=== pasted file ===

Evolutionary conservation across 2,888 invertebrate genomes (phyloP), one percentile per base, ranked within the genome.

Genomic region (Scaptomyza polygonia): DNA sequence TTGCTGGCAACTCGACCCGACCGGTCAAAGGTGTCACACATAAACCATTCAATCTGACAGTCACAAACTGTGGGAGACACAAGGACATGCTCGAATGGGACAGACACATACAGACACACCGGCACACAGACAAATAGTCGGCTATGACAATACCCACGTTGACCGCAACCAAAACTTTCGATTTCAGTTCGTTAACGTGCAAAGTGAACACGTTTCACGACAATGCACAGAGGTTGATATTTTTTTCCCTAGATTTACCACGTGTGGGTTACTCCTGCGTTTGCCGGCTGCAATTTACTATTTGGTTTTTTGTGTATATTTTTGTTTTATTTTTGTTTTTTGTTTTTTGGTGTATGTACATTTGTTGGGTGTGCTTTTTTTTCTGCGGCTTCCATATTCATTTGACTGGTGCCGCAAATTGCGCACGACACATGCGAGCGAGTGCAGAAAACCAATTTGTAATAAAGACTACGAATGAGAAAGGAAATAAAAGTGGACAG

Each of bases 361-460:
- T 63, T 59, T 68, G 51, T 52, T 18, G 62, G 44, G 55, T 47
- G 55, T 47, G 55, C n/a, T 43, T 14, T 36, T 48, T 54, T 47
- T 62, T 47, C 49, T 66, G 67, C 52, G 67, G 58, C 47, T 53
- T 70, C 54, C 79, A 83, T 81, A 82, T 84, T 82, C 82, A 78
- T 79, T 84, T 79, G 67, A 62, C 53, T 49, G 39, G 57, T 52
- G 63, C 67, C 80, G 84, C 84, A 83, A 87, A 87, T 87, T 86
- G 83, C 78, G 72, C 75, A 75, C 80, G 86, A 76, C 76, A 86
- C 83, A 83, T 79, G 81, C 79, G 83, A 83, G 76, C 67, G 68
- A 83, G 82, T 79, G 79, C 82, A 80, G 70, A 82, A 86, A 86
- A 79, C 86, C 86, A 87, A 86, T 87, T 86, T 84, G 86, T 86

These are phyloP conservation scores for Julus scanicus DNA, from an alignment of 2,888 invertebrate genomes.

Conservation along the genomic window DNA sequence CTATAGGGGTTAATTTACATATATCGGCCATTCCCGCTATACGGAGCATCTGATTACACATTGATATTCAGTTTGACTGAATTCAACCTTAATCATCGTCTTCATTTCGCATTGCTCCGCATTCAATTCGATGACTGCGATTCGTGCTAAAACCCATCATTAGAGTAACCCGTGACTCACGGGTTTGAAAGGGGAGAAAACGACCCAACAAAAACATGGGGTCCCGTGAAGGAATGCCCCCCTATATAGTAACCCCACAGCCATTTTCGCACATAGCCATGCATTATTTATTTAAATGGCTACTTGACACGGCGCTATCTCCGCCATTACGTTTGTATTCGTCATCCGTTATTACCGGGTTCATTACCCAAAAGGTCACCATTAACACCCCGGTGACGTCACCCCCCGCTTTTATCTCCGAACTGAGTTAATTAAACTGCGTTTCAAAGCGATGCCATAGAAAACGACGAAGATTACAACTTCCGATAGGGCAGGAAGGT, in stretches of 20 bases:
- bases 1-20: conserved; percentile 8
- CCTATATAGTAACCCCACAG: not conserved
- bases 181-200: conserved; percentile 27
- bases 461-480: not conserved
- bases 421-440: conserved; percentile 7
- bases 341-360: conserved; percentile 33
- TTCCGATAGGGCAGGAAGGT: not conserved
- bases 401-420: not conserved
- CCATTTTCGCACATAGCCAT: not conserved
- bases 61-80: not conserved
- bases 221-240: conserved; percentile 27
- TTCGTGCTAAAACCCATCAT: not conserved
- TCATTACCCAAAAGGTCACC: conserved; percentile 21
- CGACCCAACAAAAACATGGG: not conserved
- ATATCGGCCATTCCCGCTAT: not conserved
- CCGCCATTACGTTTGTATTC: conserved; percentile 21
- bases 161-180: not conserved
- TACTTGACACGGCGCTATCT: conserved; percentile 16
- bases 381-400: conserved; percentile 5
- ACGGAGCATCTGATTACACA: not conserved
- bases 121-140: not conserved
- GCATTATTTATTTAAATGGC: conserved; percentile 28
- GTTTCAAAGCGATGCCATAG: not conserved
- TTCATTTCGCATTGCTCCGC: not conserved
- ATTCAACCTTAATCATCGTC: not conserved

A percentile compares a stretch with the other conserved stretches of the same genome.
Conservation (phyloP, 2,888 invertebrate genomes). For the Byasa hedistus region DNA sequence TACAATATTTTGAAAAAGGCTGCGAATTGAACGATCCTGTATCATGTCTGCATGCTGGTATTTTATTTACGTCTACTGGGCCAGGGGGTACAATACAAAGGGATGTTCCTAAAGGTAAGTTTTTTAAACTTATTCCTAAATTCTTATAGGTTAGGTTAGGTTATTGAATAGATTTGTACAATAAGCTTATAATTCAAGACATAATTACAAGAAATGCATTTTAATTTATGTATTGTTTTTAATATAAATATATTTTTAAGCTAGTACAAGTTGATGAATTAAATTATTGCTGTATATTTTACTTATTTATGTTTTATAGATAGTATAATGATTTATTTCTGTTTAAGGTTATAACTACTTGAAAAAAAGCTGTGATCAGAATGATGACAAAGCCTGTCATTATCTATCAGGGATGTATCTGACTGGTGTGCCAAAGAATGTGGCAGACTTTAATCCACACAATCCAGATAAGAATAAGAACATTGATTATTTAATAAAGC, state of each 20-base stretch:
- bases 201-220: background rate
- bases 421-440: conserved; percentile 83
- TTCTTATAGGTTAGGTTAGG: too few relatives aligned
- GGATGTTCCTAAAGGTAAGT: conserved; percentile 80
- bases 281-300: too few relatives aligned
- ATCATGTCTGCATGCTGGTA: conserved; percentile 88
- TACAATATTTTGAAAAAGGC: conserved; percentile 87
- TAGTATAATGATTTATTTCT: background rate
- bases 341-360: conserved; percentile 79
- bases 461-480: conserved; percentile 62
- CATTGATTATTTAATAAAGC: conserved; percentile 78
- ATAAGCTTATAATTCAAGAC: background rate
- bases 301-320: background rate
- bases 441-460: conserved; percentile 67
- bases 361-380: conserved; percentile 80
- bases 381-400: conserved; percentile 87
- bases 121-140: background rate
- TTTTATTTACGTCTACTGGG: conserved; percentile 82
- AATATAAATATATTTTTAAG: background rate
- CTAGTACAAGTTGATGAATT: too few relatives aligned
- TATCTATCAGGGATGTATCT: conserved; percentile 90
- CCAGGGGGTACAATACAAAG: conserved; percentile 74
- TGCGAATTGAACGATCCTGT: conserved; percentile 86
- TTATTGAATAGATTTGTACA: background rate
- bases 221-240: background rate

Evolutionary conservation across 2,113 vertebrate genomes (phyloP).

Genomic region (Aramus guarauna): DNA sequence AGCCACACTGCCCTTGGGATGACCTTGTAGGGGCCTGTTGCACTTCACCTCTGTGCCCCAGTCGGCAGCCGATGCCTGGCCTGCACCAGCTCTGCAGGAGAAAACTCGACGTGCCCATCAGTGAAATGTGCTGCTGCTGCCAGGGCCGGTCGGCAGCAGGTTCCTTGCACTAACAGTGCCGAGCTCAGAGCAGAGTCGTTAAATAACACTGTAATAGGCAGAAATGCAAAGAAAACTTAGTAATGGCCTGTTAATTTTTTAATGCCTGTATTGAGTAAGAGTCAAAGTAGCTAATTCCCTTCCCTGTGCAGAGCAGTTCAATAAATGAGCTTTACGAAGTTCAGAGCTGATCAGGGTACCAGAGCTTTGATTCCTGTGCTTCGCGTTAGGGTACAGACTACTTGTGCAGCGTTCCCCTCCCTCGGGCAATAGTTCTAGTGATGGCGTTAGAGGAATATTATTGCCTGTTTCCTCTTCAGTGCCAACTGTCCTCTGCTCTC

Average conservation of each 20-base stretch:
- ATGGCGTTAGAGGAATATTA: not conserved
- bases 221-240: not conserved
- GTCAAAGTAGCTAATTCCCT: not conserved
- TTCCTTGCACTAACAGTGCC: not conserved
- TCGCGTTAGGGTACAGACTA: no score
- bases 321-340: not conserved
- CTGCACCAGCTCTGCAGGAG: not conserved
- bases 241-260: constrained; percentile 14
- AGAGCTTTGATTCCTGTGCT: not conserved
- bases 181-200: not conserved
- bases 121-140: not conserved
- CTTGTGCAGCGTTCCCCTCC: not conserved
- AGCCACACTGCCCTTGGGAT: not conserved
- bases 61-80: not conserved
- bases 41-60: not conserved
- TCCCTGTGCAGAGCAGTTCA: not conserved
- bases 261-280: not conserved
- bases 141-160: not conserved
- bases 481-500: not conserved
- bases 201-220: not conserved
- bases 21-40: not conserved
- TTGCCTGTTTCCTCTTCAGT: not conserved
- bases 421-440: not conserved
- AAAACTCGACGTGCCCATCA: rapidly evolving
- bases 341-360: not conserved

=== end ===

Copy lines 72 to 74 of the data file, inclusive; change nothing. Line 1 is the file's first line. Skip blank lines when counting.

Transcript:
- bases 221-240: not conserved
- GTCAAAGTAGCTAATTCCCT: not conserved
- TTCCTTGCACTAACAGTGCC: not conserved